Race, Ethnicity, and the Scarr-Rowe Hypothesis: A Cautionary Example of Fringe Science Entering the Mainstream

Perspect Psychol Sci. 2022 May;17(3):696-710. doi: 10.1177/17456916211017498. Epub 2021 Nov 18.


In 2020, Pesta et al. published an article entitled "Racial and Ethnic Group Differences in the Heritability of Intelligence: A Systematic Review and Meta-Analysis" in the journal Intelligence. The authors framed their analysis as an examination of the Scarr-Rowe hypothesis, which holds that the heritability of intelligence varies as a function of socioeconomic status. Pesta et al. concluded that the heritability of intelligence does not differ across racial and ethnic groups in the United States. They claimed their results challenge the Scarr-Rowe hypothesis and support the hereditarian position that mean differences in IQ among racial and ethnic groups are attributable to genetic differences rather than environmental disparities. In this commentary, we outline severe theoretical, methodological, and rhetorical flaws in every step of Pesta et al.'s meta-analysis. The most reliable finding from Pesta et al. is consistent with the Scarr-Rowe hypothesis and directly contradicts a hereditarian understanding of group differences in intelligence. Finally, we suggest that Pesta et al. serves as an example of how racially motivated and poorly executed work can find its way into a mainstream scientific journal, underscoring the importance of robust peer review and rigorous editorial judgment in the open-science era.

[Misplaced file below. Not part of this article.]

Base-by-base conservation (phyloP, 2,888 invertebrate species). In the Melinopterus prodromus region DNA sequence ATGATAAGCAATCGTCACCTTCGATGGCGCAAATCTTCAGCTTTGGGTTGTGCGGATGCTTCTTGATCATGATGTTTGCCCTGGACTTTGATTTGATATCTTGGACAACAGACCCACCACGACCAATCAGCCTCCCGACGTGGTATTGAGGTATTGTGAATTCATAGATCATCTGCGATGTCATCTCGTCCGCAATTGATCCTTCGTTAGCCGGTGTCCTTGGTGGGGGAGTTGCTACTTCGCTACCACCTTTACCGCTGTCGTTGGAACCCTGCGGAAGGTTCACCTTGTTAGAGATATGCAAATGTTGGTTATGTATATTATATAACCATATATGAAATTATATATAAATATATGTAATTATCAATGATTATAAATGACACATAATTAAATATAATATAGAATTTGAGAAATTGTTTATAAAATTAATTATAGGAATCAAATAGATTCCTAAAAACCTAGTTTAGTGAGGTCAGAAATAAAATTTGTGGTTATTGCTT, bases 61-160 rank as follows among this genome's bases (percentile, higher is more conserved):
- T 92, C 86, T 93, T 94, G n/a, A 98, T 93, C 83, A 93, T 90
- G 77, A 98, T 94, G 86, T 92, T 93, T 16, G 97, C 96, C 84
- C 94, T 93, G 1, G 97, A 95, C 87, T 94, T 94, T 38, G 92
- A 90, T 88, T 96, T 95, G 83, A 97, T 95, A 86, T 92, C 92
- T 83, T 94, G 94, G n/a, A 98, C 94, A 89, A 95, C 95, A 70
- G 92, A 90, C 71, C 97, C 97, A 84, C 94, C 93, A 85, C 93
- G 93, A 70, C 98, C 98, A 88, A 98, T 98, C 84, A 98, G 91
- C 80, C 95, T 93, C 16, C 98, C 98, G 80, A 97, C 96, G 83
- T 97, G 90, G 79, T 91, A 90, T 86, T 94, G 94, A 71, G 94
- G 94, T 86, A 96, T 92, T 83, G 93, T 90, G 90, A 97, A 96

Keywords: Scarr-Rowe hypothesis; heritability; intelligence; race and ethnicity.

Publication types

  • Meta-Analysis
  • Systematic Review
  • Research Support, N.I.H., Extramural

MeSH terms

  • Ethnicity*
  • Humans
  • Intelligence / genetics
  • Social Class*
  • United States